Samples with the 350-bp amplicon were further investigated by PCR assay with Borrelia genus-specific primers for the 16S rRNA gene (rDNA), as described by Barbour et al. (6). The resultant ≈830-bp PCR product from these samples was directly sequenced on a Beckman 3000CEQ automated sequencer (5). The 788-bp sequence was aligned with sequences of other Borrelia species representing the LB and relapsing fever clades, and phylogenetic analysis was conducted. The accompanying Figure shows that the new species clusters with the monophyletic relapsing fever group of species rather than with the LB group species. However, the new spirochete is distinct from all other known Borrelia spp. with an available 16S rDNA sequence in the GenBank database. Its partial 16S rDNA sequence differed by 3.3% to 4.2% from 9 LB group species and 2.4% to 3.4% from 15 relapsing fever group species. For comparison, intragroup sequence differences were ≤1.9%. On this basis, as well as the finding of partial IGS sequences (GenBank accession nos. AY668955 and AY668956) that were unique among all Borrelia spp. studied to date (3,5), we propose that this is a new species of Borrelia, provisionally named Borrelia davisii in honor of Gordon E. Davis for his contributions to Borrelia research and taxonomy.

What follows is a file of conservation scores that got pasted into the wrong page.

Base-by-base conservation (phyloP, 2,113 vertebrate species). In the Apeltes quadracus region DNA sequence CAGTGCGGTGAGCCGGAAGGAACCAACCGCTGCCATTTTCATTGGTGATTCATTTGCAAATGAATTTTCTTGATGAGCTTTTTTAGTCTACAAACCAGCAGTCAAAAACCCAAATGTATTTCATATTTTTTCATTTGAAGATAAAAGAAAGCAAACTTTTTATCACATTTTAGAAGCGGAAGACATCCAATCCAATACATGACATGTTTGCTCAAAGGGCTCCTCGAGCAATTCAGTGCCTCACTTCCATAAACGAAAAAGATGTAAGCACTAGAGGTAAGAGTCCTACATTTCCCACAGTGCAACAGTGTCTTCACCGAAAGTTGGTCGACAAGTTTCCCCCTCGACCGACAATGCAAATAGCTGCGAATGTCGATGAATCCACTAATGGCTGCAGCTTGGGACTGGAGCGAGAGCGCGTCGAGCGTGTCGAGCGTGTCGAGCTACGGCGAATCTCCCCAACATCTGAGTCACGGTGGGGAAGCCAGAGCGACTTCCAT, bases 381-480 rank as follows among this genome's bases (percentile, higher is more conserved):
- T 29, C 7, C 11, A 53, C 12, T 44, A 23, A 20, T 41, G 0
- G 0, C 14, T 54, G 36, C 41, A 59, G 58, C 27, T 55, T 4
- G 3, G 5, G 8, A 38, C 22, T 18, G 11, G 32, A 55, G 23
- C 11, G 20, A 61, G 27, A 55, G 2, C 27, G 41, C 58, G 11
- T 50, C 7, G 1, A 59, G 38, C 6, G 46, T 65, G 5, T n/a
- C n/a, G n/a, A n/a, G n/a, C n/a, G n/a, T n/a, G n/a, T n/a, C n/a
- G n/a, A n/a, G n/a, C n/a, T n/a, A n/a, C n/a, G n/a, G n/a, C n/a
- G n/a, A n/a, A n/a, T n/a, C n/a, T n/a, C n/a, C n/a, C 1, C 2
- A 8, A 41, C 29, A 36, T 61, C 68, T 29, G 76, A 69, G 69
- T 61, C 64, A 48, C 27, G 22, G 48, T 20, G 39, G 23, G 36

While the new species was detected in 8 of 131 P. leucopus blood samples by using PCR for the IGS, the assays for this organism in the DNA extracts of 282 I. scapularis nymphs (4) from the same geographic site were uniformly negative (p = 0.0003, 2-sided Fisher exact test). This finding suggests that the new spirochete has another vector. The only other documented tick species that has been found feeding in small numbers on P. leucopus in Connecticut is Dermacentor variabilis (7). Holden et al. reported the presence of Borrelia in D. variabilis ticks in California by using PCR with genus-specific primers, but the species in these ticks was not identified by sequencing (8).